Because we – in the West—tend to believe in the myth of bodily perfection, we rage against our mortality and find it hard to love God and ourselves when we believe ourselves to be “less than” whatever standard of perfection or able-ness is celebrated at the time.  Eiesland warned that “stress-induced impairment will soon be among the leading causes of disability in the Western world, as we work our bodies beyond God-given limits…[And] stress induced disabilities, like repetitive strain injury, stroke, and heart attack, teach us that we have yet to hear God’s call to be fully human, which means accepting our mortal limits.”[5]

But why does this matter?  John Swinton writes, “The ways in which we construct our understandings of beauty, normality, strength, intellect and reason have a direct implication for the ways in which we interpret and respond to disability. Our ‘normal’ constructions mean that disability can only be perceived as an abnormality which, it is assumed, cannot reflect the true image of God.”[6]

Similarly, Deborah Creamer, a systematic theologian and a feminist scholar, argues for a theology of limits.  In her view, there is a difference between the limitations we impose on each other and the limits on the human condition.  She says, “When we think of limits, we think of limit-ed. We tend to imagine that a God with limits (e. g., a God with an impairment) is less (at best) or defective (at worst). Why would we worship, or even want, a limit-ed God? If God has an impairment, we tend (from a limited-ness perspective) to think of what God is not (a blind God cannot see, a deaf God cannot hear). However, applying the limits model may instead give us a very different way to think of God.”  In her understanding,  limits are seen as neutral, natural, and universal.  They are not pathologized.[7]

How well can you accept your human (mortal) limits?  What limit bothers you most?  Have others assumed to know what your personal limits are?

Lastly, we might consider how our ideas of God’s power are made in our image to our detriment.  In his reflections on the idea of a disabled God, Burton Cooper writes: “Our tendency is to think of divine power in the same terms as our power, except to extend God’s power unlimitedly. That is, there are limits to our power; there are no limits to God’s power. If we can do some things, God is able to do anything. Thus, human ’ableness’ provides us with the image to think about God’s power. In this context, the image of a disabled God is not simply a shocker but also a theological reminder that we are not to think of God’s powers or abilities as simply an unlimited extension of our powers or abilities.”[8]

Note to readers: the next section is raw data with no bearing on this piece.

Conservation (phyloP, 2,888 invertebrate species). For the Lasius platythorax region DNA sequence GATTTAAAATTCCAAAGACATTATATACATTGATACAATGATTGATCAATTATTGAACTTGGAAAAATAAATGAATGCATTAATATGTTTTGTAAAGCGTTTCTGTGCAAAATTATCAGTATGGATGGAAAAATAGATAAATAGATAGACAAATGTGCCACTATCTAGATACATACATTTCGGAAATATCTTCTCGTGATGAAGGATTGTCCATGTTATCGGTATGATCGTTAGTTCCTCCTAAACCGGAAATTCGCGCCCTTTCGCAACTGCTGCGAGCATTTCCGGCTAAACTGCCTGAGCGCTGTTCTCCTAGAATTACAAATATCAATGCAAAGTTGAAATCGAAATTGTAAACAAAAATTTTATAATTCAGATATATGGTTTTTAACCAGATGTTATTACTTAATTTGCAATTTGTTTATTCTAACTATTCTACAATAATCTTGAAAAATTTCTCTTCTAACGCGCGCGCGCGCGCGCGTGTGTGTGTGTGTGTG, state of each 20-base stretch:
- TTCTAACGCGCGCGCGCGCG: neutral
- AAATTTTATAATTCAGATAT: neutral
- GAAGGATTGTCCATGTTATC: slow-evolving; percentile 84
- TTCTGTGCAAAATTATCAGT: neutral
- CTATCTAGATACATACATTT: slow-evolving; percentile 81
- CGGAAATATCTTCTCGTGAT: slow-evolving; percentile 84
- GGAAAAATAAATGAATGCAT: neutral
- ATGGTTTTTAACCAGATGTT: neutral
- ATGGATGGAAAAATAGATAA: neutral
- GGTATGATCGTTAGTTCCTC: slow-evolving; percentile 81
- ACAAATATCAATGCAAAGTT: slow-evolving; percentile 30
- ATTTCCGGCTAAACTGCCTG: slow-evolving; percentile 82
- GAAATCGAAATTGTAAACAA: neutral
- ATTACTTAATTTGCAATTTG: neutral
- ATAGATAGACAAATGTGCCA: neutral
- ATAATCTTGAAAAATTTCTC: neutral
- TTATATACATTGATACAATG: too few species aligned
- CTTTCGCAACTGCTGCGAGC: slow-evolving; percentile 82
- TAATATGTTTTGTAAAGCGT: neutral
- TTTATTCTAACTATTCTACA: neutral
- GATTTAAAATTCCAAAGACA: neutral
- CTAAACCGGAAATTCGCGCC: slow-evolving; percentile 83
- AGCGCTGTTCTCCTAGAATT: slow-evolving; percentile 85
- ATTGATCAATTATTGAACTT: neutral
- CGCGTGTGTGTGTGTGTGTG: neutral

In our New Testament reading from Hebrews 4, we are reminded that we have a “high priest”—Jesus—who can sympathize with our weaknesses, because he has – in every respect—been tested as we are.  We are encouraged to approach God’s grace with boldness because, like Jesus, we have been made strong in our weakness.

Can you see the strength in your weakness?  When your hand shakes and you aren’t able to grasp things like you used to, or when you can’t remember names or faces as readily as you’d like; when you are in the bathroom during the night more than you wish, or when your spirit takes a downturn and you must make a trip to the therapist for a depression you don’t understand, can you see this weakness as leading to a different kind of strength?  Can you imagine God, not necessarily correcting the weakness, but transforming it so that it is less hindrance to you and more gift?  Can you approach God with boldness, not to shut God out of your various abilities and limits, but to discover the God within them?

What difference does having a disabled God who knows our humanity make? Perhaps our assumptions are holding us back from knowing what this God can and will do.





[1] The Story of Kodi Lee, Beyond America’s Got Talent,

[2] Douglas Martin, “Nancy Eiesland Is Dead at 44; Wrote of a Disabled God, The New York Times, March 21, 2009.

[3] Dr. Nancy L. Eiesland,“Encountering the Disabled God,”

[4] D. Martin, ibid.

[5] Dr. Nancy L. Eiesland,“Encountering the Disabled God,”

[6] See above.

[7] John Swinton, “Who is the God We Worship? Theologies of Disability; Challenges and New Possibilities,”

[8]John Swinton quoting Burton Cooper, ibid.